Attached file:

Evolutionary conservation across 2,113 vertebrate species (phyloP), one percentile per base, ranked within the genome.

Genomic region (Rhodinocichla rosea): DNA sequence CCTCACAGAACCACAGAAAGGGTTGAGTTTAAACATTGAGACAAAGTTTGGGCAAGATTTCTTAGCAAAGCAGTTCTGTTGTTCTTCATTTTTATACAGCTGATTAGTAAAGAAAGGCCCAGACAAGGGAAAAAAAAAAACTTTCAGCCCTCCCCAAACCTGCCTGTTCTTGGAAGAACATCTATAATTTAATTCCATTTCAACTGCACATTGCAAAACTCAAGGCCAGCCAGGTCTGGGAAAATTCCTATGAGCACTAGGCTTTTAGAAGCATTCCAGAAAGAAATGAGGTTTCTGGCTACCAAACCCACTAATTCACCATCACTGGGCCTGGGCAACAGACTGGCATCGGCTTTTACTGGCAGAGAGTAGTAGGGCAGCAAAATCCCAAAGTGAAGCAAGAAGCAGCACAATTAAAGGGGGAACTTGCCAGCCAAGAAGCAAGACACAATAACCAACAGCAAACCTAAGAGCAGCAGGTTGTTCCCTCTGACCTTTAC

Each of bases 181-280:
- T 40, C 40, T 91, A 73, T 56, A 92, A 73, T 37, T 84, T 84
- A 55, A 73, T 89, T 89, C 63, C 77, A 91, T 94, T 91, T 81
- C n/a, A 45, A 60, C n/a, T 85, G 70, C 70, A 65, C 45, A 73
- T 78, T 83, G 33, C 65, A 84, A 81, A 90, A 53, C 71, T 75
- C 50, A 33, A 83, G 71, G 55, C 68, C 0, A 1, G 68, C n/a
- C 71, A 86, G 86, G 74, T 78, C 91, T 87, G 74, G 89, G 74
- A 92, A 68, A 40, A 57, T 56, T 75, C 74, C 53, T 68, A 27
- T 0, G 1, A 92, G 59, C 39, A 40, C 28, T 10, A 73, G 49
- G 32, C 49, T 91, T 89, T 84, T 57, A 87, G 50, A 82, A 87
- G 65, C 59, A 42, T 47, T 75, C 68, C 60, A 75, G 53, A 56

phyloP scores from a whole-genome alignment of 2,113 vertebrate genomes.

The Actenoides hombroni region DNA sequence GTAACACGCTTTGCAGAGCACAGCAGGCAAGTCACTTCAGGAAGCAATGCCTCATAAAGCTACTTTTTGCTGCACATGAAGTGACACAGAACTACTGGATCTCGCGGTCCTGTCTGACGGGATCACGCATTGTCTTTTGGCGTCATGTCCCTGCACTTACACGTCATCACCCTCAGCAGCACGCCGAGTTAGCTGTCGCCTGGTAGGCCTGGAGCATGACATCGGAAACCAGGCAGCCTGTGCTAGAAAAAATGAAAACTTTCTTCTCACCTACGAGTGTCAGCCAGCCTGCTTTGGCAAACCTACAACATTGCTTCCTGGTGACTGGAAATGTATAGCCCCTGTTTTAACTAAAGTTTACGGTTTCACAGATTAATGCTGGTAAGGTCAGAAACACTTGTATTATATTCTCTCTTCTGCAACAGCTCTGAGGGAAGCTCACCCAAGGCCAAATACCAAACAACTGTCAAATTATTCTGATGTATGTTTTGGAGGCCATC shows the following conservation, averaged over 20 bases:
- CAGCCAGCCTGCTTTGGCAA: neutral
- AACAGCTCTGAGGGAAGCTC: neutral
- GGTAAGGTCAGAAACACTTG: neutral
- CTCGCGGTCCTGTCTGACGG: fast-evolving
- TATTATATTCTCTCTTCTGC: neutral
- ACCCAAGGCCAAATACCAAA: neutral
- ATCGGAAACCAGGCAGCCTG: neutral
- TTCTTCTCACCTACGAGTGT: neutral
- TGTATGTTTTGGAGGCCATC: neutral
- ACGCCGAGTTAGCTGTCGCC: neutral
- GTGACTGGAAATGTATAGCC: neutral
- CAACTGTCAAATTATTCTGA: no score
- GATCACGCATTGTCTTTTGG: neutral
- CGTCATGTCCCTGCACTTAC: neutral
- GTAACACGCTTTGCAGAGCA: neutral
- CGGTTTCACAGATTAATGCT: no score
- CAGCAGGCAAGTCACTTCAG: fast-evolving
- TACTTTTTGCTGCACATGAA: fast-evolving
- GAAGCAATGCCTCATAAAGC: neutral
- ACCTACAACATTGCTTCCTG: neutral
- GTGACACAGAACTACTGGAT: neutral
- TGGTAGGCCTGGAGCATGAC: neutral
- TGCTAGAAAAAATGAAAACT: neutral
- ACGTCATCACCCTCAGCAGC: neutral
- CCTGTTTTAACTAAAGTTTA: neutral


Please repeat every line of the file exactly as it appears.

Evolutionary conservation across 2,113 vertebrate species (phyloP), one percentile per base, ranked within the genome.

Genomic region (Rhodinocichla rosea): DNA sequence CCTCACAGAACCACAGAAAGGGTTGAGTTTAAACATTGAGACAAAGTTTGGGCAAGATTTCTTAGCAAAGCAGTTCTGTTGTTCTTCATTTTTATACAGCTGATTAGTAAAGAAAGGCCCAGACAAGGGAAAAAAAAAAACTTTCAGCCCTCCCCAAACCTGCCTGTTCTTGGAAGAACATCTATAATTTAATTCCATTTCAACTGCACATTGCAAAACTCAAGGCCAGCCAGGTCTGGGAAAATTCCTATGAGCACTAGGCTTTTAGAAGCATTCCAGAAAGAAATGAGGTTTCTGGCTACCAAACCCACTAATTCACCATCACTGGGCCTGGGCAACAGACTGGCATCGGCTTTTACTGGCAGAGAGTAGTAGGGCAGCAAAATCCCAAAGTGAAGCAAGAAGCAGCACAATTAAAGGGGGAACTTGCCAGCCAAGAAGCAAGACACAATAACCAACAGCAAACCTAAGAGCAGCAGGTTGTTCCCTCTGACCTTTAC

Each of bases 181-280:
- T 40, C 40, T 91, A 73, T 56, A 92, A 73, T 37, T 84, T 84
- A 55, A 73, T 89, T 89, C 63, C 77, A 91, T 94, T 91, T 81
- C n/a, A 45, A 60, C n/a, T 85, G 70, C 70, A 65, C 45, A 73
- T 78, T 83, G 33, C 65, A 84, A 81, A 90, A 53, C 71, T 75
- C 50, A 33, A 83, G 71, G 55, C 68, C 0, A 1, G 68, C n/a
- C 71, A 86, G 86, G 74, T 78, C 91, T 87, G 74, G 89, G 74
- A 92, A 68, A 40, A 57, T 56, T 75, C 74, C 53, T 68, A 27
- T 0, G 1, A 92, G 59, C 39, A 40, C 28, T 10, A 73, G 49
- G 32, C 49, T 91, T 89, T 84, T 57, A 87, G 50, A 82, A 87
- G 65, C 59, A 42, T 47, T 75, C 68, C 60, A 75, G 53, A 56

phyloP scores from a whole-genome alignment of 2,113 vertebrate genomes.

The Actenoides hombroni region DNA sequence GTAACACGCTTTGCAGAGCACAGCAGGCAAGTCACTTCAGGAAGCAATGCCTCATAAAGCTACTTTTTGCTGCACATGAAGTGACACAGAACTACTGGATCTCGCGGTCCTGTCTGACGGGATCACGCATTGTCTTTTGGCGTCATGTCCCTGCACTTACACGTCATCACCCTCAGCAGCACGCCGAGTTAGCTGTCGCCTGGTAGGCCTGGAGCATGACATCGGAAACCAGGCAGCCTGTGCTAGAAAAAATGAAAACTTTCTTCTCACCTACGAGTGTCAGCCAGCCTGCTTTGGCAAACCTACAACATTGCTTCCTGGTGACTGGAAATGTATAGCCCCTGTTTTAACTAAAGTTTACGGTTTCACAGATTAATGCTGGTAAGGTCAGAAACACTTGTATTATATTCTCTCTTCTGCAACAGCTCTGAGGGAAGCTCACCCAAGGCCAAATACCAAACAACTGTCAAATTATTCTGATGTATGTTTTGGAGGCCATC shows the following conservation, averaged over 20 bases:
- CAGCCAGCCTGCTTTGGCAA: neutral
- AACAGCTCTGAGGGAAGCTC: neutral
- GGTAAGGTCAGAAACACTTG: neutral
- CTCGCGGTCCTGTCTGACGG: fast-evolving
- TATTATATTCTCTCTTCTGC: neutral
- ACCCAAGGCCAAATACCAAA: neutral
- ATCGGAAACCAGGCAGCCTG: neutral
- TTCTTCTCACCTACGAGTGT: neutral
- TGTATGTTTTGGAGGCCATC: neutral
- ACGCCGAGTTAGCTGTCGCC: neutral
- GTGACTGGAAATGTATAGCC: neutral
- CAACTGTCAAATTATTCTGA: no score
- GATCACGCATTGTCTTTTGG: neutral
- CGTCATGTCCCTGCACTTAC: neutral
- GTAACACGCTTTGCAGAGCA: neutral
- CGGTTTCACAGATTAATGCT: no score
- CAGCAGGCAAGTCACTTCAG: fast-evolving
- TACTTTTTGCTGCACATGAA: fast-evolving
- GAAGCAATGCCTCATAAAGC: neutral
- ACCTACAACATTGCTTCCTG: neutral
- GTGACACAGAACTACTGGAT: neutral
- TGGTAGGCCTGGAGCATGAC: neutral
- TGCTAGAAAAAATGAAAACT: neutral
- ACGTCATCACCCTCAGCAGC: neutral
- CCTGTTTTAACTAAAGTTTA: neutral